Population primarily from other parts of Russia than from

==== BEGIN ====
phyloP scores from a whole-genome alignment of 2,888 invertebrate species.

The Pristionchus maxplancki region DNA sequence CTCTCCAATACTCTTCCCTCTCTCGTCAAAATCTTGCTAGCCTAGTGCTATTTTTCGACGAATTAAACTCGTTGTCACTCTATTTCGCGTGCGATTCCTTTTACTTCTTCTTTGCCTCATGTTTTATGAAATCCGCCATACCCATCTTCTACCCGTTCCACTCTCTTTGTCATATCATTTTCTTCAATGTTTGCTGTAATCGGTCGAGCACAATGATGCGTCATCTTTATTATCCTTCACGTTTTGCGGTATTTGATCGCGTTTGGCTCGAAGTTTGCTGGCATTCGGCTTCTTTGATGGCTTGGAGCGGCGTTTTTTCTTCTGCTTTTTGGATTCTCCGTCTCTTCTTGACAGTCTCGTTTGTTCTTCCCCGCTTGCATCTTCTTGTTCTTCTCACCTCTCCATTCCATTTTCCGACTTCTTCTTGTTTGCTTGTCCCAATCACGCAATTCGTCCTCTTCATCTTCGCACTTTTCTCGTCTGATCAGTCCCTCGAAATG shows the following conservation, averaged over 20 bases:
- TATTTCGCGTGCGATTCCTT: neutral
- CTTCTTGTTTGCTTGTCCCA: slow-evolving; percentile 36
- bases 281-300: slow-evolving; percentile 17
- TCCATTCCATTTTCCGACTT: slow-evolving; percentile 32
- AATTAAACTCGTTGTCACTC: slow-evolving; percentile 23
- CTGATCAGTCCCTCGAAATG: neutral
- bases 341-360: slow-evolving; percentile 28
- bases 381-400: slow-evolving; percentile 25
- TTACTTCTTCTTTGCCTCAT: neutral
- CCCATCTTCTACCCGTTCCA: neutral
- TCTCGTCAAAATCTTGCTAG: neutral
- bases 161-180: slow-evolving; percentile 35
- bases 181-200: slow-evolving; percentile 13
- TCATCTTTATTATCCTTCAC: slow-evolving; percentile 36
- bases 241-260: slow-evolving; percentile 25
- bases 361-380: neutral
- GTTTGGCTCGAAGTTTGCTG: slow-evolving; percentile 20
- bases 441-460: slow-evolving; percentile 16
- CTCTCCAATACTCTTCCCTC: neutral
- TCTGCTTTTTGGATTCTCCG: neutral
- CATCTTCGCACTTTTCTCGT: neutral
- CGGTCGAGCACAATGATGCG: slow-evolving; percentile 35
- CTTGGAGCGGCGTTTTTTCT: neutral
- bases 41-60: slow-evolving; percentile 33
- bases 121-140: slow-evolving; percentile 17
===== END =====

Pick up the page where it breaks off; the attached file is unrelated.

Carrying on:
Population of the marginal ice zone consists not explicitly of indigenous communities. In the 20thcentury, many areas of traditional land use in Russian Arctic were turned into new industrial areas,concentrating on mining, oil exploration and shipping. Cities of Vorkuta, Norilsk, Tiksi and otherswere established and/or developed in the area. The population of these cities was formed from eitherformer gulag prisoners and young people coming to the north due to soviet “distribution” system,consisting mainly from ethnic Russians and Ukrainians. The current population of newly built ordeveloped settlements is more than 200,000.Remoteness of the newly built areas in combination with hazardous climate and industry triggeredemergence and development of local recreational practice. Tourism and recreation should be studiedthere in a combination because of their high interconnectivity in the region, and main purpose of travelfor local people – within the region or out of it – is to recover and improve their health. Thus, tourismin local communities means not just incoming (cruise) flow but also, or moreover, local recreationalactivities which are caused by infrastructural reasons – economical, geographical and informational.In Russia, where cruise tourism is rarely presented, local recreation takes the larger segment oftourism market. From the marketing point of view, local recreation can be divided into three segments.The first is mass-market – designed for and used by locals. The second is elite, aimed mainlyat non-local tourists (which come primarily from other parts of Russia than from abroad due to legalrestrictions) – e.g. visiting Putorana Plateau. As for outgoing tourism, transport connection of remoteareas with central and southern regions of Russia is strong travel limiting factor due to insufficientcapacity and expensiveness, even being partly subsidized. Consequently, local tourism and recreationare on demand, although the quality of environment, both natural and built, can degrade withproximity to mining and oil exploration areas.In Russian Arctic, in changing economic and social conditions local tourism and recreation hasshowed its resilience: the case of Norilsk Region (Isachenko et al., 2015) shows that it remains anessential part of everyday life and determinant of well-being of region inhabitants, not only due to itsnecessity for healthcare in ecological conditions but also because of underdevelopment of other services,including public transportation (both interregional and local), and ways of spending free time.Thus, tourism and recreation plays important role in sustainability of northern regions as an activitythat helps to balance economic priorities of mining/oil companies, natural environment and humanwell-being.